Thoughtful Thursday History of Labor Day

Photo by Frans Van Heerden on Pexels.com

In the late 1800’s, during the industrial revolution, workers were subject to some pretty fierce working conditions. The average adult worked everyday of the week for about 12 hours which gave them just enough for a mediocre life. Children as young as 5 and 6 years old also worked in the mills and factories but for a fraction of what the adults made.

The environment in the workplace was normally not safe nor did workers have sanitary conditions. Labor unions became more popular and more vocal as a result, and they organized workers to carry out strikes and protests. Some of these rallies became violent and sadly even led to death for some.

The first Labor Day parade was held on September 5, 1882. There were approximately 10,000 workers who marched from City Hall to Union Square in New York City. It caught the attention of industrial centers all over the United States and as a result, many states passed legislation recognizing the first Monday in September as the “Workingmen’s Holiday.” However, Congress did not legalize it as a holiday for another 12 years which was under President Grover Cleveland.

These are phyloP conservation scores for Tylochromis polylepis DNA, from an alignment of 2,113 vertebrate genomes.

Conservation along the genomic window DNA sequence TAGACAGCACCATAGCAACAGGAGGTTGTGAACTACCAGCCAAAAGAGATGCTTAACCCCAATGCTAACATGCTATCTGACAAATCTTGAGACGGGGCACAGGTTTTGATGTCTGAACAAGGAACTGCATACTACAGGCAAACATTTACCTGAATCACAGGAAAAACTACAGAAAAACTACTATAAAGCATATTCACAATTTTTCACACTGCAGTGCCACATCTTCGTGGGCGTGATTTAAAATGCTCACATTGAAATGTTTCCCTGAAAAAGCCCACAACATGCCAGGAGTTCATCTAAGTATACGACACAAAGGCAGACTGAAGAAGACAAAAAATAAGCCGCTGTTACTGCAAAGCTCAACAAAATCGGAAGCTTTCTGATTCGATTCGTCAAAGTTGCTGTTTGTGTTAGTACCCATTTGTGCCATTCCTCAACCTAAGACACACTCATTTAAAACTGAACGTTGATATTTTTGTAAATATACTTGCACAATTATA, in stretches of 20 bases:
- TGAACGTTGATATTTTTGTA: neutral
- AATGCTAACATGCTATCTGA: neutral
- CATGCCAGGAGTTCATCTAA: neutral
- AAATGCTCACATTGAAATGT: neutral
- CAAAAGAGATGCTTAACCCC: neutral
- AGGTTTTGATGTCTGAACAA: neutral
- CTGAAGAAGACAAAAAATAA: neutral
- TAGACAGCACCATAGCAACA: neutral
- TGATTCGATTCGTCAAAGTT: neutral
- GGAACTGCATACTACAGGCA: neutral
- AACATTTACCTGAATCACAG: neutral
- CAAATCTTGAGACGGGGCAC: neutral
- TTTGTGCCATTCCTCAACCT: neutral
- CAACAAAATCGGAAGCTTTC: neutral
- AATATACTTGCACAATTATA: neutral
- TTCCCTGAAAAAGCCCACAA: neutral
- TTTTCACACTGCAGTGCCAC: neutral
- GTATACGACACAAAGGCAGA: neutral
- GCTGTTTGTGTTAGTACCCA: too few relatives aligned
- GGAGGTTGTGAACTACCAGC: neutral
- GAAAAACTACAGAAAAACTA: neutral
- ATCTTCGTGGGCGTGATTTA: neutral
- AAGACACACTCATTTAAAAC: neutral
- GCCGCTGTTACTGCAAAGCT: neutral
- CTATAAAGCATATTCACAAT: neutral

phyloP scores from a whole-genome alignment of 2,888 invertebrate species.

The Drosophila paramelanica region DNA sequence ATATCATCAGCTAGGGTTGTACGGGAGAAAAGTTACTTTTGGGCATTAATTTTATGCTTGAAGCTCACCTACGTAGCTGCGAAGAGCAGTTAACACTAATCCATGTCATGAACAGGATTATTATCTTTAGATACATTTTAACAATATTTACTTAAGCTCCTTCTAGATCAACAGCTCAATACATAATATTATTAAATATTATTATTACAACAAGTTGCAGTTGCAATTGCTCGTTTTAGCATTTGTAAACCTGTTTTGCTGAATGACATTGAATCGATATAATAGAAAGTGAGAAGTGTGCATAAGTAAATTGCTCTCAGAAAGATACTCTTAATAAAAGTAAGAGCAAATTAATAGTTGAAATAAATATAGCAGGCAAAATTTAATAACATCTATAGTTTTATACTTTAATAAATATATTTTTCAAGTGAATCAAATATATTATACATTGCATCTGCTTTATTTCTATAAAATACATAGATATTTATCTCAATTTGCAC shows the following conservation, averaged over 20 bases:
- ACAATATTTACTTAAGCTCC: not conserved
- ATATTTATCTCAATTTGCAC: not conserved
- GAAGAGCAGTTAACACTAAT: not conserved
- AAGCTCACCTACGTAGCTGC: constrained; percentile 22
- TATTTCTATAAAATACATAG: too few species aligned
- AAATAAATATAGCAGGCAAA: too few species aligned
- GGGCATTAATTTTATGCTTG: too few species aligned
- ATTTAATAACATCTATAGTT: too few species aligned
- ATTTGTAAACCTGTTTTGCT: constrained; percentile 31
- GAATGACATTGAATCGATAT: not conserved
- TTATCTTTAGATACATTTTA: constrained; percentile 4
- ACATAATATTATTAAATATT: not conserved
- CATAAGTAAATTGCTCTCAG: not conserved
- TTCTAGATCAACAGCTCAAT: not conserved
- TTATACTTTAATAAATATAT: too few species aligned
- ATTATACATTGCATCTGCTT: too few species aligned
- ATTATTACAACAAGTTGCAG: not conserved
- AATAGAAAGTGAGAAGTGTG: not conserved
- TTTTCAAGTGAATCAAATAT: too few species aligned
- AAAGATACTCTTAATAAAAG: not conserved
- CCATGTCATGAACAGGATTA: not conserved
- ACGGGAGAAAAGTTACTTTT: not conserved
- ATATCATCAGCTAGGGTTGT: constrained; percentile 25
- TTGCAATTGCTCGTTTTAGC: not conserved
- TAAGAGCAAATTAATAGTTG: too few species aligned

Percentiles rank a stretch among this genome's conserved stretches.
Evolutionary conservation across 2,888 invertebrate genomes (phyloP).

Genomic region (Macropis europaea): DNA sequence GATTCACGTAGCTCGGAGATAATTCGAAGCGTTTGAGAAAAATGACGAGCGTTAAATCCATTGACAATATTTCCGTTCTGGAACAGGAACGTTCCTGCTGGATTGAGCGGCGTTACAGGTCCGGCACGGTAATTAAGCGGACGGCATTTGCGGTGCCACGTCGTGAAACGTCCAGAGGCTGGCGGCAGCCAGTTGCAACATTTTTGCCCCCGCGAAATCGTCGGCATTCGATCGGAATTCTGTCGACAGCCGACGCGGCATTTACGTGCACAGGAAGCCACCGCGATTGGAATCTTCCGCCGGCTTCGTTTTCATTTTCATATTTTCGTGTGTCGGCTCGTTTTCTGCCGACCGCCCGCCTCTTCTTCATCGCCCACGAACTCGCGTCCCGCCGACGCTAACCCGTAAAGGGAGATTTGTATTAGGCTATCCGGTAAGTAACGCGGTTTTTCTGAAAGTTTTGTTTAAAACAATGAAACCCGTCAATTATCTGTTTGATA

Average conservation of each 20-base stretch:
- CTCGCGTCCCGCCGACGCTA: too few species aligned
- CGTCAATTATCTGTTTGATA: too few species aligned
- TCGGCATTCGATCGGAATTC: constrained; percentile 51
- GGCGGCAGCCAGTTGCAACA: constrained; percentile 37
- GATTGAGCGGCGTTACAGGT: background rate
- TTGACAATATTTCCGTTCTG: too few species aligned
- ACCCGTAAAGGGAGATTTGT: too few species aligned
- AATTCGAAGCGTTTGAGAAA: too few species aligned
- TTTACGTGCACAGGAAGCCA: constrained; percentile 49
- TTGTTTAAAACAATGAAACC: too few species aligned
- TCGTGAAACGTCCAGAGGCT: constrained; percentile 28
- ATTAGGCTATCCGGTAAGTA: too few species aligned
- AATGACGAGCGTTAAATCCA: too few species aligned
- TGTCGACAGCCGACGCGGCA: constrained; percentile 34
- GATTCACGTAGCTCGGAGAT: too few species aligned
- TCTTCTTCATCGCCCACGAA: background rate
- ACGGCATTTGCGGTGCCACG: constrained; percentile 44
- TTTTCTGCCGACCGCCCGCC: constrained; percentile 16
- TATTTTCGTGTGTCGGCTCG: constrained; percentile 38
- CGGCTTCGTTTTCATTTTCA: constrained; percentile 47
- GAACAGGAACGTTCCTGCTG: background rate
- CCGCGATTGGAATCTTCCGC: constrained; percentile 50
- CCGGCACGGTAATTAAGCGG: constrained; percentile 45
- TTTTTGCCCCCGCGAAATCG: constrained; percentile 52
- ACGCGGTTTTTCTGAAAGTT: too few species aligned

So take this coming Monday off and celebrate. Celebrate for you and for all those in your community who work so hard for the rest of us. Also, remember those who voiced their concerns over years to improve working conditions for everyone.

I hope you enjoyed this little history snippet. Have a Happy and Safe Labor Day!

Thanks for stopping by!!

Share the Happyđź’–

“Success will always come down to this: Focus and effort, and we control both.” ~ Dwayne Johnson

Sources:

https://www.history.com/topics/holidays/labor-day-1

https://www.employmentlawhandbook.com/resources/the-history-of-labor-day-in-the-united-states/

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